Update on Advanced Breast Cancer Treatment - Episode 6
Transcript:Adam M. Brufsky, MD: So then we go. So now we’ve agreed, kind of, fulvestrant, and I agree. I mean I think that it’s 500 mg, we don’t even know whether it’s oral. And now we’re on to the CDK4/6 era where we’re not using single-agent aromatase inhibitors (AIs) anyway. But now the question is, so now we’re using fulvestrant, right? Do we combine it with palbociclib? That’s the next thing. So now we’ve got PALOMA-2, Hope, which is combining palbociclib and letrozole.
Hope S. Rugo, MD: So you know, the whole world of hormone receptor-positive disease now, in the metastatic setting, is about targeted therapy and how we can improve response. And we talk about reverse resistance, but really what we’re trying to do is improve response to endocrine therapy and improve the duration of response. I think those are our two biggest goals. And the CDK data is really fascinating because it came from UCLA. Dennis Slamon, was as usual looking ahead to the next step and where things can come from. They have a series of cell lines at UCLA and they were able to expand this research further and show that where CDK inhibitors were most likely to have a benefit was in estrogen receptor (ER)-positive—like disease, and HER2-positive disease, which is another area.
Adam M. Brufsky, MD: Which is totally counterintuitive.
Hope S. Rugo, MD: Yeah, it was. And I remember somebody telling me from one of the companies that has a CDK inhibitor, “Well it’s only luminal B’s,” but we don’t know that. There are absolutely no data that show it. But there will be data coming out of these trials, I think, that tells us more about it.
Adam M. Brufsky, MD: Right.
Hope S. Rugo, MD: But I think that the idea is HER2, whereas for example in the triple-negative or mesenchymal-like cell lines, had no activity at all. So those were very intriguing data and led to the phase I and then the phase II trial, PALOMA-1, which of course, I think, somewhat surprisingly for many of us led to accelerated approval in the first-line setting with letrozole. So the FDA approval. The phase III trial had already completed accrual, which is one of the requirements of the FDA. So PALOMA-2 is this me-too-like trial. So letrozole you didn’t relapse within a year on an AI, but you could have received hormone therapy before, letrozole/placebo versus letrozole/palbociclib. And these trials are really interesting because they’re all weighted towards the novel agents.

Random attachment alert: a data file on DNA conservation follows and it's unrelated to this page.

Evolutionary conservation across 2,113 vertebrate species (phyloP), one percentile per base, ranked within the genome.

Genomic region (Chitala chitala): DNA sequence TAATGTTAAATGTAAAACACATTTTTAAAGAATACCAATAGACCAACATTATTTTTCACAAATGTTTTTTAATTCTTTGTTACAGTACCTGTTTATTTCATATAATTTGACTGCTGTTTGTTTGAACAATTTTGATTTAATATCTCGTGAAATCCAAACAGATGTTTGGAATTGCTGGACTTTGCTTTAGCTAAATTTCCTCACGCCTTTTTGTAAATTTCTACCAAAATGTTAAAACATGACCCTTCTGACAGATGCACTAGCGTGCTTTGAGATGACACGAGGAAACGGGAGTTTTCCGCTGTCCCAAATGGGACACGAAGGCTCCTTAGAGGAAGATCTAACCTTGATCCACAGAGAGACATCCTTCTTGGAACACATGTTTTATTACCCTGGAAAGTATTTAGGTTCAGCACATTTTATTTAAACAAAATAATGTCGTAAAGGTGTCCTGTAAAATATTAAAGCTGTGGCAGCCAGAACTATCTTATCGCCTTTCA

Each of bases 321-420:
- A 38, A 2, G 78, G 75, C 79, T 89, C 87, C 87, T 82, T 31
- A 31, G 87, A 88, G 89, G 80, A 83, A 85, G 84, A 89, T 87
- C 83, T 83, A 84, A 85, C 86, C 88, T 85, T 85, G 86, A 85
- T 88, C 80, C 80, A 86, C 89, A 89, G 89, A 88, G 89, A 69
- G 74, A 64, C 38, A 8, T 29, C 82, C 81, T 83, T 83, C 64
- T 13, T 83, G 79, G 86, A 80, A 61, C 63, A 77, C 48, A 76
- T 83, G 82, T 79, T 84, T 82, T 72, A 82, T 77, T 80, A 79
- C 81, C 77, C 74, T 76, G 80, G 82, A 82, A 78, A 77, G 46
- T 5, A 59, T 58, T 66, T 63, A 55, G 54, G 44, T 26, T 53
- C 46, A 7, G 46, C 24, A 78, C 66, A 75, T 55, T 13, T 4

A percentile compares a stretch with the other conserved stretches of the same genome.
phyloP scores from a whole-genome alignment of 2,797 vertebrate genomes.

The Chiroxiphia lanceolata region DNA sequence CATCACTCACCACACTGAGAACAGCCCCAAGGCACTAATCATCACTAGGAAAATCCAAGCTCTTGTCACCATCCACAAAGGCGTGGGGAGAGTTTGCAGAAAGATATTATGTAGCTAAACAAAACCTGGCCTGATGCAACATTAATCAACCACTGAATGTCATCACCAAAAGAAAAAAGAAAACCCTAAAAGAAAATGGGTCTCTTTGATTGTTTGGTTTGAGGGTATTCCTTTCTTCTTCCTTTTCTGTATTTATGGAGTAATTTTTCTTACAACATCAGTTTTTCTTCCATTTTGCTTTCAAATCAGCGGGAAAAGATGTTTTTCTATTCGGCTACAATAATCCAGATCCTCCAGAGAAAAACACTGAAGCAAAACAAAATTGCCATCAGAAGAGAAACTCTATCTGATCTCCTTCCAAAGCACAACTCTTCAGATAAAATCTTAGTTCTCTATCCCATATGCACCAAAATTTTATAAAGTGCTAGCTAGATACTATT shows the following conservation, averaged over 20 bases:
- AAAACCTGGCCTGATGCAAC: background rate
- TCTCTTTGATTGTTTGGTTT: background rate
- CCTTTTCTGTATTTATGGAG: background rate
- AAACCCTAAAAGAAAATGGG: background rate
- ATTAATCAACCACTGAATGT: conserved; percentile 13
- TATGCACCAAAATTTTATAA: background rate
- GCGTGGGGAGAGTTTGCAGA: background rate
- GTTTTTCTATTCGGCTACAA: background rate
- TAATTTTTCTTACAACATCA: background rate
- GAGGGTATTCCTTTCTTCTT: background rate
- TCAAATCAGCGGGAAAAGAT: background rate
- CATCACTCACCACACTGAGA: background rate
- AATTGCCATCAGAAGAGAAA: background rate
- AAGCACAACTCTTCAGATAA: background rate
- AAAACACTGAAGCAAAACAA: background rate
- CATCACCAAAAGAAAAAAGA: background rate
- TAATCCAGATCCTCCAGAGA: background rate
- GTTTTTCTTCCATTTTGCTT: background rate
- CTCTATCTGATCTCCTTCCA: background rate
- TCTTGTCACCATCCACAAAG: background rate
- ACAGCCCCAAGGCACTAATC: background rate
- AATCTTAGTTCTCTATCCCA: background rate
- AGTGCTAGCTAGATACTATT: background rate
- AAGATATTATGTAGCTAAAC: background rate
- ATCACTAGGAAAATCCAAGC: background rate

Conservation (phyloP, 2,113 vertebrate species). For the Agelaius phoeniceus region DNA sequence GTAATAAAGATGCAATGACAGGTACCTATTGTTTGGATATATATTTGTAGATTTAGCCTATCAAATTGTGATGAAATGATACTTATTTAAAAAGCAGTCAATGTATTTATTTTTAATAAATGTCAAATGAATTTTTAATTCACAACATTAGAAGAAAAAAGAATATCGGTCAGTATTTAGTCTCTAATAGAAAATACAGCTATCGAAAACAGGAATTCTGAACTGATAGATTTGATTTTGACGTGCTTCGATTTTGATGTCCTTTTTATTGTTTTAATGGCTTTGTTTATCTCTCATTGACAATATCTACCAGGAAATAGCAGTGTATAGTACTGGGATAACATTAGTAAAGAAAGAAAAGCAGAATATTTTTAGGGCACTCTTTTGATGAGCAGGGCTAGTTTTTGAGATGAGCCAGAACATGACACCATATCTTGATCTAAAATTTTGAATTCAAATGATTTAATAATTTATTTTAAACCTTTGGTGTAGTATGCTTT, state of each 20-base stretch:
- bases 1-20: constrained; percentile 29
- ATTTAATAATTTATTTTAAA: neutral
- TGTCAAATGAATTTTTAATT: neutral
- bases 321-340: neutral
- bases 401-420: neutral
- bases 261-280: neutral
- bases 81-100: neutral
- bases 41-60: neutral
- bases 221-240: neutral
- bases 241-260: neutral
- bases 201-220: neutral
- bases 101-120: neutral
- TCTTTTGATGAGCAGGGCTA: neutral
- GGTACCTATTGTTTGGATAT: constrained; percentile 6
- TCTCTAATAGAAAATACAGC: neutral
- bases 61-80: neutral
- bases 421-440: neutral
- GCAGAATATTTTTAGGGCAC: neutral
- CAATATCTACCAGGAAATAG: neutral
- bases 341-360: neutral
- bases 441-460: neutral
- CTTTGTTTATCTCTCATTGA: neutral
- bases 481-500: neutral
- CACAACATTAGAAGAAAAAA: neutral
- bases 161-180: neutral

So we’re going to have a lot of data with the novel agent. It means they do a little bigger trial or they expect a huge benefit, which is a downside in analyzing results statistically. But that was a 3 to 1 trial. So then for PALOMA-3, of course, the next step is, well what happens in those people who relapsed on an AI and are going to go on fulvestrant? So the PALOMA-3 trial was palbociclib and fulvestrant versus fulvestrant and placebo, a 2:1 randomization. What’s fascinating about this trial is that it started long after PALOMA-2, but it reported at least a year in advance we expect about a year in advance, right? And that’s because, of course, the time-to-progression is so much shorter in the second-line setting.
But PALOMA-3 showed a doubling of time-to-progression or progression-free survival when you added palbociclib to fulvestrant. And interestingly, although a third of the patients had received one line of prior chemotherapy, there was no real difference in toxicity. And, in fact, comparing it to PALOMA-1, many fewer patients stopped drug due to toxicity. We all got kind of used to the neutropenia in managing the drug. So it’s actually I think a fascinating dataset. No survival data yet.
Adam M. Brufsky, MD: They didn’t present the survival data?
Hope S. Rugo, MD: There were not enough events. I mean nobody’s dead yet. So I mean thankfully there’s like a handful of people.
Adam M. Brufsky, MD: What did they present at the San Antonio Breast Cancer Symposium then?
Joyce A. O’Shaughnessy, MD: Subset analysis.
Adam M. Brufsky, MD: Was it subset analysis? I thought they presented the survival.
Hope S. Rugo, MD: Just updated analyses. But the interesting thing I think also is that if you think about it, people said well, you know, palbociclib in the first-line setting, you don’t have to give it, there’s no survival advantage. But we go back, we all used AIs, right, first-line, in a patient who’s not on hormone therapy. And that’s based on trials, none of which that showed a survival advantage. So I think that the issue is, it’s very hard for us to power these trials for survival advantages and it’s going to be hard to know. So we’re going to see results from PALOMA-2 sometime in 2016. We’re going to see results from the two other very interesting studies. So there’s the MONALEESA Trial with ribociclib, Novartis’ CDK4/6 inhibitor. And then there’s a third CDK4/6 inhibitor which is a little bit different from the others, abemaciclib, from Lilly, and that drug had single-agent activity, which the other two don’t seem to have much of. And it was really fairly impressive single-agent activity in phase I. So they did a single-agent phase II trial, a MONARCH Trial, and that trial will also be presented either at AACR or ASCO is my guess. I mean all this is event-driven. But that’s single-agent drug in refractory hormone receptor positive. And then, of course, they also have their fulvestrant study.